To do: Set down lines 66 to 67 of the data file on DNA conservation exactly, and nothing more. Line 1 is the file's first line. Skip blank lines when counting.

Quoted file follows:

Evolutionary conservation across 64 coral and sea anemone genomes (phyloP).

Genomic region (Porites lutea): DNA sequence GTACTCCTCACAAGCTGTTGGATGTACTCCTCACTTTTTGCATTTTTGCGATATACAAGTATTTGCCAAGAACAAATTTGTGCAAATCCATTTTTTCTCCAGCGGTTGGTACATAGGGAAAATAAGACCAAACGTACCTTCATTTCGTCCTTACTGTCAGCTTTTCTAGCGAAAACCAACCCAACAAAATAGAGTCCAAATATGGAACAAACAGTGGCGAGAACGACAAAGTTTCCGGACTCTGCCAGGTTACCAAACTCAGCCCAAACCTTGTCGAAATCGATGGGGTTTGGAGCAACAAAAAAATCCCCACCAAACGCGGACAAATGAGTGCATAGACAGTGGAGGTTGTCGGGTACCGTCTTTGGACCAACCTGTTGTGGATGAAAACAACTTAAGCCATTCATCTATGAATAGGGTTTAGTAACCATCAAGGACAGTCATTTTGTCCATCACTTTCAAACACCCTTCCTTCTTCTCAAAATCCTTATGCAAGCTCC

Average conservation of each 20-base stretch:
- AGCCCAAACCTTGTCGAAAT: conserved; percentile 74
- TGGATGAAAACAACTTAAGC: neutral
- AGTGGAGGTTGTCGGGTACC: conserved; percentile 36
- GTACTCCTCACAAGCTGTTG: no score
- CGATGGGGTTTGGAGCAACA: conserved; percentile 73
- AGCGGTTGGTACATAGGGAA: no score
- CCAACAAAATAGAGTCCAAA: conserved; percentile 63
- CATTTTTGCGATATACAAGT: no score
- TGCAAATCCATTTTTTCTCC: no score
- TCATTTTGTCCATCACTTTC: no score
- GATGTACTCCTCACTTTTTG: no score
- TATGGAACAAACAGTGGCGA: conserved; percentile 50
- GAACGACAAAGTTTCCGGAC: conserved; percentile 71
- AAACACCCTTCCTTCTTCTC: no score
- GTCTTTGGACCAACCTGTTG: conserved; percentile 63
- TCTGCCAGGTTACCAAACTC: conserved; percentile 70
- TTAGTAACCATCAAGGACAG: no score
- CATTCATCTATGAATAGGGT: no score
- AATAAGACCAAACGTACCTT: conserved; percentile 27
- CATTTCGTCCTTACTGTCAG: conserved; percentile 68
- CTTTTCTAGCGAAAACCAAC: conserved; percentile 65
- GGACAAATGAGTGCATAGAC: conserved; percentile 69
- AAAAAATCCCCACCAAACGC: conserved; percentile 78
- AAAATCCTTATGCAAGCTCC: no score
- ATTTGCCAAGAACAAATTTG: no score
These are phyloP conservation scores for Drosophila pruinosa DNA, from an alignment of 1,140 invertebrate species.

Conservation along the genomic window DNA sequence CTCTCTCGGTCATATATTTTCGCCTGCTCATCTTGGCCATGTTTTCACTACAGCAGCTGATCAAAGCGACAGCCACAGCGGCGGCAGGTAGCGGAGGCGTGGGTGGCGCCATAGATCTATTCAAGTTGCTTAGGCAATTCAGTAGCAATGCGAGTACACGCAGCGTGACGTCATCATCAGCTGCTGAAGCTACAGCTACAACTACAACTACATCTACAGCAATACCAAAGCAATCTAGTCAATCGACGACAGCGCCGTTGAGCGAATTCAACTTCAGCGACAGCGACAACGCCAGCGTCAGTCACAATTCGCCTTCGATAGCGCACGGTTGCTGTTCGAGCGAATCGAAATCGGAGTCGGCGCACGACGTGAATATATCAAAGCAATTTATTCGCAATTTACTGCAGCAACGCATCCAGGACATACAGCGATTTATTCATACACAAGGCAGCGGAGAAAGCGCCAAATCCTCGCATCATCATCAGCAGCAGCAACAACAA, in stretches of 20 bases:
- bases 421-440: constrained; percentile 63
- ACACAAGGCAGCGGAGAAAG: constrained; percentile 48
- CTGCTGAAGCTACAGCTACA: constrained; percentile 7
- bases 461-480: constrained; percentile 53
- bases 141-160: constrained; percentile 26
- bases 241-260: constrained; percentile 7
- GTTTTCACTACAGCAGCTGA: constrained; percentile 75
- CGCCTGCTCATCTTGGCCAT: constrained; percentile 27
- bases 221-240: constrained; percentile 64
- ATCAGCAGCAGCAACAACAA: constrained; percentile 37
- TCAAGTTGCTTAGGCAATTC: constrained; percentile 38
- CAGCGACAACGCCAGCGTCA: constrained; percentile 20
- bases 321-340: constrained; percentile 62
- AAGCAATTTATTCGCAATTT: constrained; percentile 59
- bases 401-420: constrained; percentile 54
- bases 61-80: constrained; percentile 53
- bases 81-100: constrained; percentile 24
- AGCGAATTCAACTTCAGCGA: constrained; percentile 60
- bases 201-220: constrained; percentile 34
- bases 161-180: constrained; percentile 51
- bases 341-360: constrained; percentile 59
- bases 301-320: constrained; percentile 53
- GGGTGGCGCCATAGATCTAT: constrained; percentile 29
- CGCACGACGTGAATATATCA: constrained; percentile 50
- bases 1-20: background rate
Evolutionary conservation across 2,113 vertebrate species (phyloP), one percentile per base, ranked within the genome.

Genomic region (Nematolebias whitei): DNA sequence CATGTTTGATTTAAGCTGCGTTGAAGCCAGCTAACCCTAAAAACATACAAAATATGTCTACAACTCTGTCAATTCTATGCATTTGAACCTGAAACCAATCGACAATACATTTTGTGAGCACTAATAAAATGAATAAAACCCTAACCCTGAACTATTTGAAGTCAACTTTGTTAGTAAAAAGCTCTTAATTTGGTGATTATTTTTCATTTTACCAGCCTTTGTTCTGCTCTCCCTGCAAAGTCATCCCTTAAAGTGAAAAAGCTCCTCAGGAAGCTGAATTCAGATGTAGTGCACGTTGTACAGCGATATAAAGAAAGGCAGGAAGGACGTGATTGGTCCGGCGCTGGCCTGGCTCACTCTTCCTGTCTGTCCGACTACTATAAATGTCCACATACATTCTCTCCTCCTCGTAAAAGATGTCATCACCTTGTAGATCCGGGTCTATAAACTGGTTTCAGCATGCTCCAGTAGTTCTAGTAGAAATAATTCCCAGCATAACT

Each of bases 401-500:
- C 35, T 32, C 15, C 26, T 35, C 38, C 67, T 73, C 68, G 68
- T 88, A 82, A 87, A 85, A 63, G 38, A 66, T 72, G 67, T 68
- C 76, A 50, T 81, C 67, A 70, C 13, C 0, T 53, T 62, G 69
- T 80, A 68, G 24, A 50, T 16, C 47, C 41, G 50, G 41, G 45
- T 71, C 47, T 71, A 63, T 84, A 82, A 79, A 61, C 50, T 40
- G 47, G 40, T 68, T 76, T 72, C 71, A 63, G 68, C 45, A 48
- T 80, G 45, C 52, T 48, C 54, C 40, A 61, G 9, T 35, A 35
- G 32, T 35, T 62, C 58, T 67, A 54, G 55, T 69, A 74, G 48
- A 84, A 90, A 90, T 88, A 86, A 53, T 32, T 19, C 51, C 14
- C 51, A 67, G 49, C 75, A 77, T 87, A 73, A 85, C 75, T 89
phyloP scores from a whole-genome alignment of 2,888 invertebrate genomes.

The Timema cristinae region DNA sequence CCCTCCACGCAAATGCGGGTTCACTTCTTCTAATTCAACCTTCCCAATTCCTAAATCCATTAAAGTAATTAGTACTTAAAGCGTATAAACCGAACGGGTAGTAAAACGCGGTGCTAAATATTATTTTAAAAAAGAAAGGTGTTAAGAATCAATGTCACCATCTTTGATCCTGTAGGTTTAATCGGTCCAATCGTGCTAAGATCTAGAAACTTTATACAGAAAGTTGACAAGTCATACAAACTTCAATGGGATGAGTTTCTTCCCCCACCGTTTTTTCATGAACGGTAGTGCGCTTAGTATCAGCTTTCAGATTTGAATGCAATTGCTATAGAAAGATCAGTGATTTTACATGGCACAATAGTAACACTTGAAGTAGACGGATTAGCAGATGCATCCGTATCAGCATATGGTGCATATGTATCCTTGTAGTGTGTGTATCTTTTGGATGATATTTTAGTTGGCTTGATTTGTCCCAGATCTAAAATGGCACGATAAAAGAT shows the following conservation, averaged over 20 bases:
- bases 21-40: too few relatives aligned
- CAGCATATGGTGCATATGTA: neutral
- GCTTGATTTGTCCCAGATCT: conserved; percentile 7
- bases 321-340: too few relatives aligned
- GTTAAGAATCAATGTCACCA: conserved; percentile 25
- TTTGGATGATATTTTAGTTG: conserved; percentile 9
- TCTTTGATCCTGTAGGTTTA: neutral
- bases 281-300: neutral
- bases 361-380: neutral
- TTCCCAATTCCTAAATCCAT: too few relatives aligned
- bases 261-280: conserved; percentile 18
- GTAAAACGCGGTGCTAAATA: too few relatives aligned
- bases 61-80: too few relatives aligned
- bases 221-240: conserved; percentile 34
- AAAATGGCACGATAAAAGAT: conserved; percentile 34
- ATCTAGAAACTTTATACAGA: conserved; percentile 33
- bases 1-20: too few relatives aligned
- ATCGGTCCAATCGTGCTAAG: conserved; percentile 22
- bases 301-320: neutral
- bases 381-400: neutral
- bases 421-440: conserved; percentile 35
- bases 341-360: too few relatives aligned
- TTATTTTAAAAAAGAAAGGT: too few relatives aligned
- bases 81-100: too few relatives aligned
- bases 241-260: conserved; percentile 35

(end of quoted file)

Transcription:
- G 32, T 35, T 62, C 58, T 67, A 54, G 55, T 69, A 74, G 48
- A 84, A 90, A 90, T 88, A 86, A 53, T 32, T 19, C 51, C 14